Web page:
Ais people

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Approximate territory of the Ais tribe in the late 17th century

The Ais or Ays were a Native American people of eastern Florida. Their territory included coastal areas and islands from approximately Cape Canaveral to the Indian River.[1] The Ais chiefdom consisted of a number of towns, each led by a chief who was subordinate to the paramount chief of Ais; the Indian River was known as the "River of Ais" to the Spanish.[2] The Ais language has been linked to the Chitimacha language by linguist Julian Granberry, who points out that "Ais" means "the people" in the Chitimacha language.[3]

The best single source for information on the Ais at the end of the 17th century is Jonathan Dickinson's Journal, in which he makes observations on their appearance, diet, and customs. Dickinson and his party were shipwrecked, and spent several weeks among the Ais in 1696. By Dickinson's account, the chief of the town of Jece, near present-day Sebastian,[4] was paramount to all of the coastal towns from the Jaega town of Jobe (at Jupiter Inlet) in the south to approximately Cape Canaveral in the north (that is, the length of the River of Ais).[5]

The Ais had already had considerable contact with Europeans by this time. The Spanish became acquainted with the Ais in middle of the 16th century. In 1566 Pedro Menéndez de Avilés, founder of St. Augustine, Florida, established a fort and mission at an Ais town, which the Spanish called Santa Lucía.[6] After the Ais attacked the fort, killing 23 of the soldiers, the Spanish abandoned the fort and mission.[7] Spain eventually established some control over the coast; at the time, the Ais considered them friends (comerradoes) and non-Spanish Europeans as enemies. A number of Ais men learned some Spanish, and a patrol of Spanish soldiers from St. Augustine arrived in Jece while the Dickinson party was there. One Ais man in Jece had been taken away by the English to work as a diver on a wreck east of Cuba. He got away when the ship put in for water in Cuba, and made his way back to his home via Havana and St. Augustine.

Pedro's bluff[edit]

In December of 1571, Pedro Menéndez de Avilés was sailing from Florida to Havana with two frigates when, as he tells it,

I was wrecked at Cape Canaveral because of a storm which came upon me, and the other boat was lost fifteen leagues further on in the Bahama Channel, in a river they call the Ais, because the cacique is so called. I, by a miracle reached the fort of St. Augustine with seventeen persons I was taking with me. Three times the Indians gave the order to attack me, and the way I escaped them was by ingenuity and arousing fear in them, telling them that behind me many Spaniards were coming who would slay them if they found them.[8]

Period of friendship[edit]

In 1605, Governor Pedro de Ibarra sent a soldier, Álvaro Mexía, on a diplomatic mission to the Ais nation. The mission was a success; the Ais agreed to care for shipwrecked sailors for a ransom, and Mexía completed a map of the Indian River area with their help.[9] Numerous European artifacts from shipwrecks have been found in Ais settlements. When the Dickinson party reached the town, there was already in Jece another group of English from a shipwreck. European and African survivors of shipwrecks were fairly common along the coast.[citation needed] The Ais also traded with St. Augustine. Dickinson reports that one man of Jece had approximately five pounds of ambergris; he "boasted that when he went for Augustine with that, he would purchase of the Spaniards a looking-glass, an axe, a knife or two, and three or four mannocoes (which is about five or six pounds) of tobacco."[10]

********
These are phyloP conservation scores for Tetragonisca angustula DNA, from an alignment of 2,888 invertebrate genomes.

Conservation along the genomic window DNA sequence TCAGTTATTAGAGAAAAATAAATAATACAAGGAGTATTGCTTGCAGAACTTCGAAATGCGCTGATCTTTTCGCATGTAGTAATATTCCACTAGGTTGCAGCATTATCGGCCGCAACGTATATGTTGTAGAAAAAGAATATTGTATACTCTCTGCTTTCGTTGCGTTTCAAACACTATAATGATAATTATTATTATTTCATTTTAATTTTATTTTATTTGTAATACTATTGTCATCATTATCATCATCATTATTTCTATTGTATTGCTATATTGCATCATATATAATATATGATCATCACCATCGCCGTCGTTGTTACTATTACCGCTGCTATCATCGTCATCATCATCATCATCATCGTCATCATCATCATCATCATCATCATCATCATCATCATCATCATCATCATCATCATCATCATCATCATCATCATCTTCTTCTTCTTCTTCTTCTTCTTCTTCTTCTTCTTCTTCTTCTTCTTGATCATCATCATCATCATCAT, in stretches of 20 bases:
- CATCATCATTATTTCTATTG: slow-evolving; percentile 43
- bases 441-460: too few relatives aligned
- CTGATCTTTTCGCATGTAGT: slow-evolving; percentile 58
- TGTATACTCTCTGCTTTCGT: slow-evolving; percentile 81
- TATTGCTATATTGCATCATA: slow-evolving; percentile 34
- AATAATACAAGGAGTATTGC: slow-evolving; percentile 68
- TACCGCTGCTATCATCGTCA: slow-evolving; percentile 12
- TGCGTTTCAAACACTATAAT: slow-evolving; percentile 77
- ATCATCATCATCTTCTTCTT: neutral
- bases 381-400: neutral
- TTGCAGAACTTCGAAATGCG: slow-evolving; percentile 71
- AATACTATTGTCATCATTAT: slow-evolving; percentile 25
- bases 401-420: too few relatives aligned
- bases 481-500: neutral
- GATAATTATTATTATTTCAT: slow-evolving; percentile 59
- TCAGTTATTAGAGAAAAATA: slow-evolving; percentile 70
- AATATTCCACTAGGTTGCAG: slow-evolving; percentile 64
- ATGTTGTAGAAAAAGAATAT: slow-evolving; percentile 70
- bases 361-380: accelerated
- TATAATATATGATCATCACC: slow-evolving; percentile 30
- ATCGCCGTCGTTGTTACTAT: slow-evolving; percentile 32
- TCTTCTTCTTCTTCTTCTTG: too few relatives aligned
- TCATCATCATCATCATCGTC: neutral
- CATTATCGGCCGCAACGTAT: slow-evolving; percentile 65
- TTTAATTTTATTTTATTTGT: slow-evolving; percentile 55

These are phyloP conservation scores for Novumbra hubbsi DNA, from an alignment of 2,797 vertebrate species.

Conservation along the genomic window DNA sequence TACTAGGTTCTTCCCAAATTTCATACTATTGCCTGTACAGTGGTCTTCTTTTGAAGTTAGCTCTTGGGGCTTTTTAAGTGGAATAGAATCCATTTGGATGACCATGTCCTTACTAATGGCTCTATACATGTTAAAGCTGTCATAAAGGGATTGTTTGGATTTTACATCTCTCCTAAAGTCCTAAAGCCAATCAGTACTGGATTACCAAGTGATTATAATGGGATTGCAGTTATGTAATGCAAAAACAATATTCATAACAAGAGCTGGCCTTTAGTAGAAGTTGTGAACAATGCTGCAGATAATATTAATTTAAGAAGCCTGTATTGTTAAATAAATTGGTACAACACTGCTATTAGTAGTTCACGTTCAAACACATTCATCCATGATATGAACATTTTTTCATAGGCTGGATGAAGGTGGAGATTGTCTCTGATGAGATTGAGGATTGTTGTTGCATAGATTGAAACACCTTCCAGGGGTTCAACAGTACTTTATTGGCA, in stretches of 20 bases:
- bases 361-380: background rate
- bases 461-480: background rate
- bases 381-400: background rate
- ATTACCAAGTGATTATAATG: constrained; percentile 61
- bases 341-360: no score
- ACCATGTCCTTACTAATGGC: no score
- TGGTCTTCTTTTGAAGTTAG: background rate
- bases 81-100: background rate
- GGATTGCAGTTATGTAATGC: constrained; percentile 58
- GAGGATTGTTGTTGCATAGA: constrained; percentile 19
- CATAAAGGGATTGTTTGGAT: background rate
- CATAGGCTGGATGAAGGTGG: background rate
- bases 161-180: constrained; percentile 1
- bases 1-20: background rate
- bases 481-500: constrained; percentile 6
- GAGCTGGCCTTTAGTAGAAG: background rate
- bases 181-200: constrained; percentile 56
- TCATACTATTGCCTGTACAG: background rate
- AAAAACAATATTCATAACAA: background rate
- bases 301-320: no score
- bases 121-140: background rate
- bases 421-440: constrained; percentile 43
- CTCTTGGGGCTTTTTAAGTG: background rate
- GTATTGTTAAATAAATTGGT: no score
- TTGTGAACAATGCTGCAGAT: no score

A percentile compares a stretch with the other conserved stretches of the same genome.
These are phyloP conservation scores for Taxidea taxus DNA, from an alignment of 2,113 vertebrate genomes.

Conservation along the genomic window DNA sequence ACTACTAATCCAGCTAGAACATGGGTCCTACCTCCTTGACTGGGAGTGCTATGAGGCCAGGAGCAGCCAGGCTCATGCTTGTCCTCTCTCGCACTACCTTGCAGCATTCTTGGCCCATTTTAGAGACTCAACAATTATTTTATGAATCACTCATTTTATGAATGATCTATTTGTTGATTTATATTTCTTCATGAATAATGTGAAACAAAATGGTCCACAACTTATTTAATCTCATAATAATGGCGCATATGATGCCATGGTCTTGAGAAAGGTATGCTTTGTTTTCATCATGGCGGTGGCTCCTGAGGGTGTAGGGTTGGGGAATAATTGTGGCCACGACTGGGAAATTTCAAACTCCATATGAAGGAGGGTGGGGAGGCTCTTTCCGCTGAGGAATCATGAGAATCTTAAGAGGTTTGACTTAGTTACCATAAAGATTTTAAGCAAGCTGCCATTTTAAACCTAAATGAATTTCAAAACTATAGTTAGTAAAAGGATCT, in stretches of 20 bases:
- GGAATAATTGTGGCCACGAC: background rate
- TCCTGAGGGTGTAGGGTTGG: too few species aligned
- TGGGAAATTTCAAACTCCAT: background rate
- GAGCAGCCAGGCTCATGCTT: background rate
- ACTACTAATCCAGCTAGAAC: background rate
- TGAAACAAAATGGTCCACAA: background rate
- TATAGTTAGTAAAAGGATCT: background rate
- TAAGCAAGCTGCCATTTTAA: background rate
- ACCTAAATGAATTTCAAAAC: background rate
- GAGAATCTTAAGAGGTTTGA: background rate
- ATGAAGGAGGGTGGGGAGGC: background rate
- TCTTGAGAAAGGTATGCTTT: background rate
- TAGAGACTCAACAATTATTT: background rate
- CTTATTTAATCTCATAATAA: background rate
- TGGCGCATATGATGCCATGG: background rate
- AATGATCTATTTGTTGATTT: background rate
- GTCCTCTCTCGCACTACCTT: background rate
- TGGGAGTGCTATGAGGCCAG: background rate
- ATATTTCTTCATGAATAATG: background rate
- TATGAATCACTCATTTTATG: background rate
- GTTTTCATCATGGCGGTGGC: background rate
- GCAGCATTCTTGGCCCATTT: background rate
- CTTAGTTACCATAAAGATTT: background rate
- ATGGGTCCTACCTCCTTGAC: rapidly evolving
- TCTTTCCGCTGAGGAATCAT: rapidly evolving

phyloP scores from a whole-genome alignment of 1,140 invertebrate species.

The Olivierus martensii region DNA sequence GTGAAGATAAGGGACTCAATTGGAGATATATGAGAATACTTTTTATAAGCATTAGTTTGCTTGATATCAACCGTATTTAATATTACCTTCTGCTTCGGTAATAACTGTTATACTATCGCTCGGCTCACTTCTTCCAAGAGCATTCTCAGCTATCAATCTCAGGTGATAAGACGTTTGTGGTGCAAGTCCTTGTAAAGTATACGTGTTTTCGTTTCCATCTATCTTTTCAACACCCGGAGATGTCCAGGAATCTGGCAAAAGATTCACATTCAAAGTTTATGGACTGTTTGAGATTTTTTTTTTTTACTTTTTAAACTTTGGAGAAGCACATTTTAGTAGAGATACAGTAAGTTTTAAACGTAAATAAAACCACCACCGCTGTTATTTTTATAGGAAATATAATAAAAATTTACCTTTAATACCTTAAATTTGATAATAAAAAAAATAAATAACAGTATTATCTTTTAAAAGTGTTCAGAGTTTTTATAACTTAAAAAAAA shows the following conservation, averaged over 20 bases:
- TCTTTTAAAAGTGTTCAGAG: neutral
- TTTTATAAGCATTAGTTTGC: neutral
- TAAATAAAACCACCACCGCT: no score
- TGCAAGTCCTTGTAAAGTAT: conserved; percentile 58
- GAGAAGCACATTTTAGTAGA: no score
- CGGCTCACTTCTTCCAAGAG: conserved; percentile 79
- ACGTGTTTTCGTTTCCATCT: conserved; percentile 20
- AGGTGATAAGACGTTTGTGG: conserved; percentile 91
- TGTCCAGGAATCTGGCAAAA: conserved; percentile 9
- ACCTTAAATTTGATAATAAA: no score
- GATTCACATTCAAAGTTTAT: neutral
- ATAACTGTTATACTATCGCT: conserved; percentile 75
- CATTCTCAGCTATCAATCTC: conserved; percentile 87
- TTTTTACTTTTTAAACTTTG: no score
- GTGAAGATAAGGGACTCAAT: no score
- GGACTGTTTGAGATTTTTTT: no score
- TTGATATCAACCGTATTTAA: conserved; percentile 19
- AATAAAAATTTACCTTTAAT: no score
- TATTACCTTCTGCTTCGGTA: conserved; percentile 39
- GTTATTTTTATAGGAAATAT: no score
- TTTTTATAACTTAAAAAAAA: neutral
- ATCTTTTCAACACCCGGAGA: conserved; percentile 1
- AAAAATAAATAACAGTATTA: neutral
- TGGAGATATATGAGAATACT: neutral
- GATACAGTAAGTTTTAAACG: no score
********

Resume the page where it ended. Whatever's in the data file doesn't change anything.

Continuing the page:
It is currently thought that the Ais did not survive long after Dickinson's sojourn with them. Shortly after 1700, settlers in the Province of Carolina and their Indian allies started raiding the Ais, killing some and carrying captives to Charles Town to be sold as slaves. In 1743, the Spanish established a short-lived mission on Biscayne Bay (in the area of present-day Miami). The priests assigned to that mission reported the presence of people they called "Santa Luces", perhaps a name for the Ais derived from "Santa Lucia", somewhere to the north of Biscayne Bay.[11] The Ais disappear from area records after 1760.


Dickinson stated that the Ais "neither sow nor plant any manner of thing whatsoever,"[12] but fished and gathered palmetto, cocoplum and seagrape berries. Dickinson described the fishing technique of the neighboring Jaega people of Jobe thus:

[T]he Casseekey [of Jobe] ... sent his son with his striking staff to the inlet to strike fish for us; which was performed with great dexterity; for some of us walked down with him, and though we looked very earnestly when he threw his staff from him could not see a fish at which time he saw it, and brought it onshore on the end of his staff. Sometimes he would run swiftly pursuing a fish, and seldom missed when he darted at him. In two hours time he got as many fish as would serve twenty men[.][13]

The Ais boiled their fish, and ate them from 'platters' of palmetto leaf:

About noon was some fish brought us on small palmetto leaves, being boiled with scales, head and gills, and nothing taken from then but the gut[.][14]